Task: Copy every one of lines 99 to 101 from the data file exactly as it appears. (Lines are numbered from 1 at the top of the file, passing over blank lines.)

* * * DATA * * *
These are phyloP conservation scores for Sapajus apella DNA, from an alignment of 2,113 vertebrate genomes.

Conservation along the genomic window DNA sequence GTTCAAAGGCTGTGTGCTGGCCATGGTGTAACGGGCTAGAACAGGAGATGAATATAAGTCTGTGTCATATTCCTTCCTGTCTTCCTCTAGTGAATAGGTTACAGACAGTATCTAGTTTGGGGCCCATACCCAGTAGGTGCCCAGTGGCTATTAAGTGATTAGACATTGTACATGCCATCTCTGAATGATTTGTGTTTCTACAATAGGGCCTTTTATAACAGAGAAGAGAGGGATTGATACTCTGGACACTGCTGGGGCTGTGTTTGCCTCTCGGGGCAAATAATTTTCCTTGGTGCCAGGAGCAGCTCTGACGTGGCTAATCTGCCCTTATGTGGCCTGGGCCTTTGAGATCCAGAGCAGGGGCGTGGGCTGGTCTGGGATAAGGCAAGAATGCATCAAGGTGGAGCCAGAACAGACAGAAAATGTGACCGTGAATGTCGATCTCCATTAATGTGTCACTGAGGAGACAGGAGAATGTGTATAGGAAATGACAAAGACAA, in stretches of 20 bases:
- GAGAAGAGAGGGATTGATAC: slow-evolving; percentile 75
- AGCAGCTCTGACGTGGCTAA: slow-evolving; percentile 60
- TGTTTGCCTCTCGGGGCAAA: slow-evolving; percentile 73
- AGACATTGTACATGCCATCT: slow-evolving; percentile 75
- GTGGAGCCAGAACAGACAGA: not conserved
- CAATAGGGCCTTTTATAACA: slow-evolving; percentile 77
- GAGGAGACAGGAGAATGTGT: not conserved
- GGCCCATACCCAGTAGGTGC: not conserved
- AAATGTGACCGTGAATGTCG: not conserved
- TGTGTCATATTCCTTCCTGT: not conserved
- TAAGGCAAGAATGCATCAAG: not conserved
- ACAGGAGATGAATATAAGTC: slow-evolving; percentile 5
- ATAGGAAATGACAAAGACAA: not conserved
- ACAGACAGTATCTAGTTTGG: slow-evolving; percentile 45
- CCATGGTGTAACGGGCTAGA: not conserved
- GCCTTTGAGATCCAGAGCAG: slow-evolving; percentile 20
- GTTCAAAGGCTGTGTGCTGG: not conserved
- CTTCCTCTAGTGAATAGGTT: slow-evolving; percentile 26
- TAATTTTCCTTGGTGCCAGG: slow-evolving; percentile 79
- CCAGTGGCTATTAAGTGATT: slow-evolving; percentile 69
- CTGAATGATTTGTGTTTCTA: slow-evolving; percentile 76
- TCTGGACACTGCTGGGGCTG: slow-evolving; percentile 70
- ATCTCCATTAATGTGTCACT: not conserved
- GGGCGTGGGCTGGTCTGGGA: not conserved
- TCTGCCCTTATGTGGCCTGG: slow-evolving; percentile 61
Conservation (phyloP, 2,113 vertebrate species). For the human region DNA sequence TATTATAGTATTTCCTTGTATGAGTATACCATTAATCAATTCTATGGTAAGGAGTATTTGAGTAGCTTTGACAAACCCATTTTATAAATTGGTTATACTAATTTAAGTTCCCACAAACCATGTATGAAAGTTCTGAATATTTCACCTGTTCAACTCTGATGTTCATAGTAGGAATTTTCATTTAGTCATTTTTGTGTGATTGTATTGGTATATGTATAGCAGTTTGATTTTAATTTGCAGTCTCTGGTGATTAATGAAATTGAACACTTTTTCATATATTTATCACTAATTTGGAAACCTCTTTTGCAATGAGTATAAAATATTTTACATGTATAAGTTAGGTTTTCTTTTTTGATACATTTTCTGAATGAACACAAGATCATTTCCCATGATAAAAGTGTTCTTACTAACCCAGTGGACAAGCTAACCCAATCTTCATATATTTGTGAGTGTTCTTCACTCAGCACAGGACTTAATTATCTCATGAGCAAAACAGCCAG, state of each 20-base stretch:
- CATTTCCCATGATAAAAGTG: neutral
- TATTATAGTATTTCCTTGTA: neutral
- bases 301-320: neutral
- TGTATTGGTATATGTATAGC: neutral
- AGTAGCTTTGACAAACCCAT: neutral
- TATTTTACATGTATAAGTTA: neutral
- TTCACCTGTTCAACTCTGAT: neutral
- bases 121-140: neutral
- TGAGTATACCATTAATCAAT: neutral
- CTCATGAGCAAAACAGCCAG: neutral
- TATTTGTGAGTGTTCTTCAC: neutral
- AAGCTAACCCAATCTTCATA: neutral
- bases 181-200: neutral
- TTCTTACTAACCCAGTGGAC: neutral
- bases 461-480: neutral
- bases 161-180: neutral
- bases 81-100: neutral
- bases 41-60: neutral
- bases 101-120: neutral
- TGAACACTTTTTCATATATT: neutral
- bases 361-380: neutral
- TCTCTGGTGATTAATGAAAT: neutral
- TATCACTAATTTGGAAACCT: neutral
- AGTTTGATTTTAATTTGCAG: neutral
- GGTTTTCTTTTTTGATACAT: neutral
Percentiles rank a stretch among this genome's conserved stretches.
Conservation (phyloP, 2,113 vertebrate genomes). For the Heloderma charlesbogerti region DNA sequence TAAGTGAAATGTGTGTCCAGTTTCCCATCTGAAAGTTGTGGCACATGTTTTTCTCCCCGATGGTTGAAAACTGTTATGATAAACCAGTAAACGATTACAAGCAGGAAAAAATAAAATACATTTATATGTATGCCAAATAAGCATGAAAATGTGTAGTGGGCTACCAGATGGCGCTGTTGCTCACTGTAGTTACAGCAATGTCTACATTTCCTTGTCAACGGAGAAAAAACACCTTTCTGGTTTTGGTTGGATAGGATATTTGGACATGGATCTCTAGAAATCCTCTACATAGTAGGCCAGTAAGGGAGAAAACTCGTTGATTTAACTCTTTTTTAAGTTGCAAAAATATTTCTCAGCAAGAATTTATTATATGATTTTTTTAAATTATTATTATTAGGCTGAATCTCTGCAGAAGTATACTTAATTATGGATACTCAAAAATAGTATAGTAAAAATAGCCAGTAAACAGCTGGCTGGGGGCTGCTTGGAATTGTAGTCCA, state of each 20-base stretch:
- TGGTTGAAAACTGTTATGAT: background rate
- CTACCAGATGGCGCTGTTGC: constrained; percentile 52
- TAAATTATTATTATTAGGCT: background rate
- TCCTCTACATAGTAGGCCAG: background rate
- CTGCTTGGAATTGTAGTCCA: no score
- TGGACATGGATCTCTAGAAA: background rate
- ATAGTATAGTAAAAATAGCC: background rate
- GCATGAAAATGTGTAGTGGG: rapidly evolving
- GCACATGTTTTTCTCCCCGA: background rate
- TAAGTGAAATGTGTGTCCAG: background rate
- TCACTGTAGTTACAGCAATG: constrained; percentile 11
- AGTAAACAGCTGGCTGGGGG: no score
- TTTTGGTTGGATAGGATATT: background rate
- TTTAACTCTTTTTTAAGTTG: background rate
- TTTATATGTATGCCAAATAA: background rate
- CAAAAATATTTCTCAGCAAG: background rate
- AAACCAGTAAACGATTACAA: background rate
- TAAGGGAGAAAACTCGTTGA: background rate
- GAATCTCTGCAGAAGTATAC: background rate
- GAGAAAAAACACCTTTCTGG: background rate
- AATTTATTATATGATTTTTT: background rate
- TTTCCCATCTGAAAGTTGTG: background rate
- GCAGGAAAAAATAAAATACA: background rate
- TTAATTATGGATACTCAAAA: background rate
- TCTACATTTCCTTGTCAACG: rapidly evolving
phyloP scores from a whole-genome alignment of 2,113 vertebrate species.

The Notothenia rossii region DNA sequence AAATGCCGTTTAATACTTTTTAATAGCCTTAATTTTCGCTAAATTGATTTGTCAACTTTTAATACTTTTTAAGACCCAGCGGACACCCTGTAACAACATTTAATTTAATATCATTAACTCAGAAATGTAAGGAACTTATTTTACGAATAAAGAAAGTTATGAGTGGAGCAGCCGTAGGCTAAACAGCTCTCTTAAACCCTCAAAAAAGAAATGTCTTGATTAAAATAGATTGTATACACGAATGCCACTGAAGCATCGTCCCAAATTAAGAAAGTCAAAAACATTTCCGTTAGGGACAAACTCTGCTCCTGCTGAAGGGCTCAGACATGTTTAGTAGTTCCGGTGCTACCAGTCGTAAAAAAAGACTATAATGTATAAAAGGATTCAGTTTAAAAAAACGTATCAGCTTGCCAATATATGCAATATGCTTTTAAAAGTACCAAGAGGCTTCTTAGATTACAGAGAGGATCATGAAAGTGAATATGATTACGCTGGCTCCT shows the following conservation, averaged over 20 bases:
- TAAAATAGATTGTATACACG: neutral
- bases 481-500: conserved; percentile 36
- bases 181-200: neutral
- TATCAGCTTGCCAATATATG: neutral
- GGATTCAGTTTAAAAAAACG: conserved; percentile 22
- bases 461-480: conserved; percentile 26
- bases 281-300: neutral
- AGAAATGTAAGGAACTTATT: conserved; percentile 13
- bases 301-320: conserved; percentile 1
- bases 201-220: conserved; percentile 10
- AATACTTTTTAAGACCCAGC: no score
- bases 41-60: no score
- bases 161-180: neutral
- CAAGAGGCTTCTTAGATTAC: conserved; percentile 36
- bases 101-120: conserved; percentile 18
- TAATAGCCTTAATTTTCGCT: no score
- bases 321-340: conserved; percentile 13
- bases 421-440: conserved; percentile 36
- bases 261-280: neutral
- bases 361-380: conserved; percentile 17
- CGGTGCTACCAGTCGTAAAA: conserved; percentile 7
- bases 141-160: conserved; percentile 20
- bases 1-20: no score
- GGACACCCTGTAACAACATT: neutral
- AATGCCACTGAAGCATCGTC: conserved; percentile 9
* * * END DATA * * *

- bases 321-340: conserved; percentile 13
- bases 421-440: conserved; percentile 36
- bases 261-280: neutral